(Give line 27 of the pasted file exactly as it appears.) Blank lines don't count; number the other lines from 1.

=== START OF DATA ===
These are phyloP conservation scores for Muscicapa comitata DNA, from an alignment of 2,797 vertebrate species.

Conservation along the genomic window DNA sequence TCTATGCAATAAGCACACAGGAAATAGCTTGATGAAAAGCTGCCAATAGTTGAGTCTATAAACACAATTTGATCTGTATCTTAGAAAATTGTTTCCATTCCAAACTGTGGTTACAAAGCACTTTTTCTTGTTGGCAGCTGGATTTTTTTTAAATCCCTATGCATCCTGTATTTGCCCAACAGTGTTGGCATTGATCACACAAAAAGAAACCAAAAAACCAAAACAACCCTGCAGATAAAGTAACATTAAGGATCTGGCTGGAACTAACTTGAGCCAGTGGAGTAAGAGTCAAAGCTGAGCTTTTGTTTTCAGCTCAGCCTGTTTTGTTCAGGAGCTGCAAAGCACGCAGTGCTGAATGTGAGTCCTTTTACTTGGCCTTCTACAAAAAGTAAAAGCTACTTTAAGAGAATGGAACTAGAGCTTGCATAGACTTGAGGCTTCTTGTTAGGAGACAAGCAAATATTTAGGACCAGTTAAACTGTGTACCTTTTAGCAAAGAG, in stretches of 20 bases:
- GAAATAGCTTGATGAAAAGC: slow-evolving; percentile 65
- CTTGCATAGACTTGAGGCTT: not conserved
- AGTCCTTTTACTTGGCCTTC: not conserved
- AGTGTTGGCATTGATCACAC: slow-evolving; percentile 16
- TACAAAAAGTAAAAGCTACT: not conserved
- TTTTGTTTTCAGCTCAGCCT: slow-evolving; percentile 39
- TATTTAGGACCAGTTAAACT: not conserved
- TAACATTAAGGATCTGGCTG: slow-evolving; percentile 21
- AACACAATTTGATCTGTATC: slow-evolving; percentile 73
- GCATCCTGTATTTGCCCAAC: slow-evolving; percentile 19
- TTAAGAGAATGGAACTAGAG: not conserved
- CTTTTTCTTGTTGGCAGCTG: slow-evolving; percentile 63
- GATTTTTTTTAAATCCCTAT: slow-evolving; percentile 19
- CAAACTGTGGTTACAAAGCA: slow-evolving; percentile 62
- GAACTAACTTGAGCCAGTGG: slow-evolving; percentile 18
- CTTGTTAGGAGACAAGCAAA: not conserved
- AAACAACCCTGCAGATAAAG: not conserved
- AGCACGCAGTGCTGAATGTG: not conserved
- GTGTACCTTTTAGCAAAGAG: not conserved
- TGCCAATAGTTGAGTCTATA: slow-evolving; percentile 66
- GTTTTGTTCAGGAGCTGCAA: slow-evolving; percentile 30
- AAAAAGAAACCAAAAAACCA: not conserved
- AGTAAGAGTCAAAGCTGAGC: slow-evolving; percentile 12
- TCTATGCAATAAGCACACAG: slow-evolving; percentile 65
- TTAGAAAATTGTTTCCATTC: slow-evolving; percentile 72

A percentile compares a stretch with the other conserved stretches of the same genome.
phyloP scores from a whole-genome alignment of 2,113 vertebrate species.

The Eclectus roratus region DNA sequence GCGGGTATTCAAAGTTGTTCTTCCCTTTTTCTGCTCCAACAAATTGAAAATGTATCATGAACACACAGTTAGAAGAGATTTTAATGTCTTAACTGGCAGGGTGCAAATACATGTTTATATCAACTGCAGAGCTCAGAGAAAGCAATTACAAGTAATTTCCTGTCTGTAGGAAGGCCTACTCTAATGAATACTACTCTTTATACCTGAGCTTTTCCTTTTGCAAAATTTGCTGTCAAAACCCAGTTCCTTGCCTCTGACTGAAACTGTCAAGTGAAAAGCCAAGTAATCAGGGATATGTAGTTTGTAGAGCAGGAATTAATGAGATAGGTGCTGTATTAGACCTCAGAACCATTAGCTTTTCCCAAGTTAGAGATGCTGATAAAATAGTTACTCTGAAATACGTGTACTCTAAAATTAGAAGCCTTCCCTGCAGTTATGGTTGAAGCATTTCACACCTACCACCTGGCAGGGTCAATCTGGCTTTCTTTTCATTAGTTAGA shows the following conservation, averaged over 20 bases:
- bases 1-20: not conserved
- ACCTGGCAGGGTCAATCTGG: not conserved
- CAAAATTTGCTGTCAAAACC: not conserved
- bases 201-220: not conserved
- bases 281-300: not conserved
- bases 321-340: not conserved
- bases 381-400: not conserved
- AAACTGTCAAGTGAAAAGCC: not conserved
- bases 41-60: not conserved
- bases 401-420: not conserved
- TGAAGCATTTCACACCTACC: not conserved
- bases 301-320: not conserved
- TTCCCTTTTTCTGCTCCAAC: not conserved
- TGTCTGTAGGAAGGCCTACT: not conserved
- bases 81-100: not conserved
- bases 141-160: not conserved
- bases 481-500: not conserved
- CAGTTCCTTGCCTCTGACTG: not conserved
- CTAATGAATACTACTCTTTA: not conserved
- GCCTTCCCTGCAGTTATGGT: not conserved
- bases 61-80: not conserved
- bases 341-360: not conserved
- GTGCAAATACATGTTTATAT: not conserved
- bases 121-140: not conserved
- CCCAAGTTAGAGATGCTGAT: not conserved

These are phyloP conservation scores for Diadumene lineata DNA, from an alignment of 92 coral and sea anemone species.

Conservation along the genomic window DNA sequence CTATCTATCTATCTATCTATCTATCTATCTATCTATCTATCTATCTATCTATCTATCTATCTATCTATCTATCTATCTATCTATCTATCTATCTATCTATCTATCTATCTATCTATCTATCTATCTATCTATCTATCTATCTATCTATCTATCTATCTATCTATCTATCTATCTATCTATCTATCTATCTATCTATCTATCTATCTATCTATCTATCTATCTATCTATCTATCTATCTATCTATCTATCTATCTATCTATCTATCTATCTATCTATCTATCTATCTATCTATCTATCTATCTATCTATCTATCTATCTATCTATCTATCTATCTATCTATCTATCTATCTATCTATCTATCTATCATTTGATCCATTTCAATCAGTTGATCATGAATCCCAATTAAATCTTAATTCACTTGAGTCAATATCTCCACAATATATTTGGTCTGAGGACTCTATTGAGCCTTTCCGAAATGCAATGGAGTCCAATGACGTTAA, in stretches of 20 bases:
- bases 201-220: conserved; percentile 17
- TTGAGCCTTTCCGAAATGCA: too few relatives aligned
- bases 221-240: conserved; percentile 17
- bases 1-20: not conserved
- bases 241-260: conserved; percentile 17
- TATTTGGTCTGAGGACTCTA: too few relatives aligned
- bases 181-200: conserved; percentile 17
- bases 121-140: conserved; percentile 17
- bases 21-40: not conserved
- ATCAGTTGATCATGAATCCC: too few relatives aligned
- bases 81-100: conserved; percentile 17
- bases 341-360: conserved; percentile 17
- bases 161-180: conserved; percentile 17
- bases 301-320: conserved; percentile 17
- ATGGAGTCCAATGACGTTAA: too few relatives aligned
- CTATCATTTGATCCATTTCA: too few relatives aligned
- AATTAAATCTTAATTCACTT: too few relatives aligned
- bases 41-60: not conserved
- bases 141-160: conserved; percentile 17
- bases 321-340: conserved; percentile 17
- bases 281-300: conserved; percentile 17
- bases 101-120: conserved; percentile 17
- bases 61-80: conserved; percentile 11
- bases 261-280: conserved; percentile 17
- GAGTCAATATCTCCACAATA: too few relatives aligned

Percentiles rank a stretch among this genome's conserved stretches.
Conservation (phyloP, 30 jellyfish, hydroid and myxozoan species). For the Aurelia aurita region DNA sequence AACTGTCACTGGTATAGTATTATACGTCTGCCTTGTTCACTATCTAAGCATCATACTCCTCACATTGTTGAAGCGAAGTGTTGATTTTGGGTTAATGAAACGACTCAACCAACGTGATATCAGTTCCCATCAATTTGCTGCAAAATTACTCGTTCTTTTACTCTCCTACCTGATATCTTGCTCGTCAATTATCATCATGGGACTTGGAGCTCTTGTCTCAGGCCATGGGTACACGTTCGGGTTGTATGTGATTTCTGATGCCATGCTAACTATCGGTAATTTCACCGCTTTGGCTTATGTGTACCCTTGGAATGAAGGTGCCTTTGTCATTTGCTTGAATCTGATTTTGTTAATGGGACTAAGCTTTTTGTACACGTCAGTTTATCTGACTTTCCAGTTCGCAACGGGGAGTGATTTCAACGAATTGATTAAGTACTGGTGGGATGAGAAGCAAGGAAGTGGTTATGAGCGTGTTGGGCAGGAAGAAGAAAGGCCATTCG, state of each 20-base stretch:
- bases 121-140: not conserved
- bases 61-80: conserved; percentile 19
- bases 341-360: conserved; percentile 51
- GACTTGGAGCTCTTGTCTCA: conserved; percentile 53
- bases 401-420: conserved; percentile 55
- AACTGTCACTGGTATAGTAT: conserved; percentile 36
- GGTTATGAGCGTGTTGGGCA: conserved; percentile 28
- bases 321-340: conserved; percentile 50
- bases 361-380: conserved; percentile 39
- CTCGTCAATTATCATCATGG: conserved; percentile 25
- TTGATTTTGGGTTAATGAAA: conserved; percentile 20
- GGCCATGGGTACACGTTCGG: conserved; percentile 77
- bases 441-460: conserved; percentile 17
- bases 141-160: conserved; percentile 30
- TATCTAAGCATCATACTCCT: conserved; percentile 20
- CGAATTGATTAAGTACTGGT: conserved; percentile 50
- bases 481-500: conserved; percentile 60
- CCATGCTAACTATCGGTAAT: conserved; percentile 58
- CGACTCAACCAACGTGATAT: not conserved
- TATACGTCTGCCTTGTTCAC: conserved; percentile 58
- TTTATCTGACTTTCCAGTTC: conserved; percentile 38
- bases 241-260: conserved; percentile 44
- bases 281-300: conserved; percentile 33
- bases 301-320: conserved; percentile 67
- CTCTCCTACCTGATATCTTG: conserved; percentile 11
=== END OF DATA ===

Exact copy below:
- TTAGAAAATTGTTTCCATTC: slow-evolving; percentile 72